Expansion in the water and wastewater industries has primarily come from the private sector as developing countries seek help in developing, building, maintaining and operating infrastructure. Vivendi should provide a perfect partner for US Filters push for international installations.

Vivendis water treatment business, currently conducted by its Generale des Eaux subsidiary, was founded in Paris in 1853 to supply water to cities throughout France. Today the company has more than 4,000 municipal contracts in France that provide drinking water to more than 25 million people and wastewater treatment services for some 16 million residents. Outside France, more than 65 million people receive water and/or wastewater service from Generale des Eaux. The company employs about 40,000 people in 90 countries.

While installation assistance is needed in developing countries, maintenance and operation could be the key to business in the United States.

"When you look at the U.S., most water systems were established as a federally or locally financed effort. Despite that, it is a world class potable drinking water and wastewater system." Traff said. "However, it is largely at capacity and in need of retrofits and technology upgrades. The USEPA has estimated that $140 billion dollars will be needed just to comply with existing rules and regulations. That is a lot of money and the old mentality of just raising water rates for water subsidies is not the future.

"Rates have to reflect the true cost of supplying drinking water and providing efficient wastewater treatment. The public sector has been very successful to date, but there will be a growing number of those assets that will go to the private sector for long term operations in exchange for making the investments that are required.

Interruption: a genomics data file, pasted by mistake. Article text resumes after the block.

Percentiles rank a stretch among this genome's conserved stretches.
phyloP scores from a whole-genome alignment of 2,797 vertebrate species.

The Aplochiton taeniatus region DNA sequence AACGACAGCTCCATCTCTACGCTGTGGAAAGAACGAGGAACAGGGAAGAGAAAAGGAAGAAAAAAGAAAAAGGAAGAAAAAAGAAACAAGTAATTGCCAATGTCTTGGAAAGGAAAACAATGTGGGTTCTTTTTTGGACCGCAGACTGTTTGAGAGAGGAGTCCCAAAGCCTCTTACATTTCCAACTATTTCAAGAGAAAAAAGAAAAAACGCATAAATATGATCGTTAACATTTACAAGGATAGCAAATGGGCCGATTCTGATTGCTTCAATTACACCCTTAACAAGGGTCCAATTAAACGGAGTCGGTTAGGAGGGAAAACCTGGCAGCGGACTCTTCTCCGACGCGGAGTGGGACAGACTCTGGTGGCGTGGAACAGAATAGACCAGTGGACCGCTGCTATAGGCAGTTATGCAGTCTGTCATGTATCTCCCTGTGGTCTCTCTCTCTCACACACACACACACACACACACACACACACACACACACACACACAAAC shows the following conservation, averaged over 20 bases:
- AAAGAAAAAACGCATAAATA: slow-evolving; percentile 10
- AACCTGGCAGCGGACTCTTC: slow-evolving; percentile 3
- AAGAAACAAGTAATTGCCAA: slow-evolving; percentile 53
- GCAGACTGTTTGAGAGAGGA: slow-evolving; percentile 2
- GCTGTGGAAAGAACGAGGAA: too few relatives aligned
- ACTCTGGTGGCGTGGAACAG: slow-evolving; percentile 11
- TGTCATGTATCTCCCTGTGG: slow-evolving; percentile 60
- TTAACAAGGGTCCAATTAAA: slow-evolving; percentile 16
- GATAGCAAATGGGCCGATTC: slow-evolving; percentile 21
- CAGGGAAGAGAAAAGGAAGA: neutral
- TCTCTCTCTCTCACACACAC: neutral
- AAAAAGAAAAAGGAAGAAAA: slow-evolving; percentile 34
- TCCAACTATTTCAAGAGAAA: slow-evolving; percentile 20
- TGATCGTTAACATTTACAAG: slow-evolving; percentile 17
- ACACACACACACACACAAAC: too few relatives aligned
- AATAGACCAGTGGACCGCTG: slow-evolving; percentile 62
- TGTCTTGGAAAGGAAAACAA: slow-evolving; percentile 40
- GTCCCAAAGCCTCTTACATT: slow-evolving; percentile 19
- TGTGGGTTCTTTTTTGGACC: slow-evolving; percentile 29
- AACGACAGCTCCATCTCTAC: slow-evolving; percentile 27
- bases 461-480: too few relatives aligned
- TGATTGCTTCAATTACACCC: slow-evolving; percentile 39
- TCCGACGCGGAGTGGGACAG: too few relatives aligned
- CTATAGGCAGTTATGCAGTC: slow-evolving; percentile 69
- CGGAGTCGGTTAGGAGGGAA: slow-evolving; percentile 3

"That is the fastest growing aspect of our business and clearly an attraction for Vivendi to partner with US Filter and jump immediately to a leadership position in the U.S. markets," Traff said.

This is an industry driven by technology and service and some observers expect that Vivendi will significantly "up-tech" research and development functions within the industry. The relative size and strength of the new combined company should serve to the customers advantage - ultimately supplying lower cost and higher quality products and services.

"We are leveraging all our strengths," Traff said. "We have by far the broadest array of technologies now, the lowest cost of capital and the strongest management team in the industry. I think the combination of these two companies will allow our internal growth rate to increase."

Traff expects the US Filter/Vivendi deal to be consummated by the end of April or early May, but until then the two titans are still competitors. After that time, Traff said, "there will be some immediate synergies in the medium and larger cities that are looking to privatize their potable water and wastewater treatment facilities. We will be combining forces and will be very, very strong here in the United States."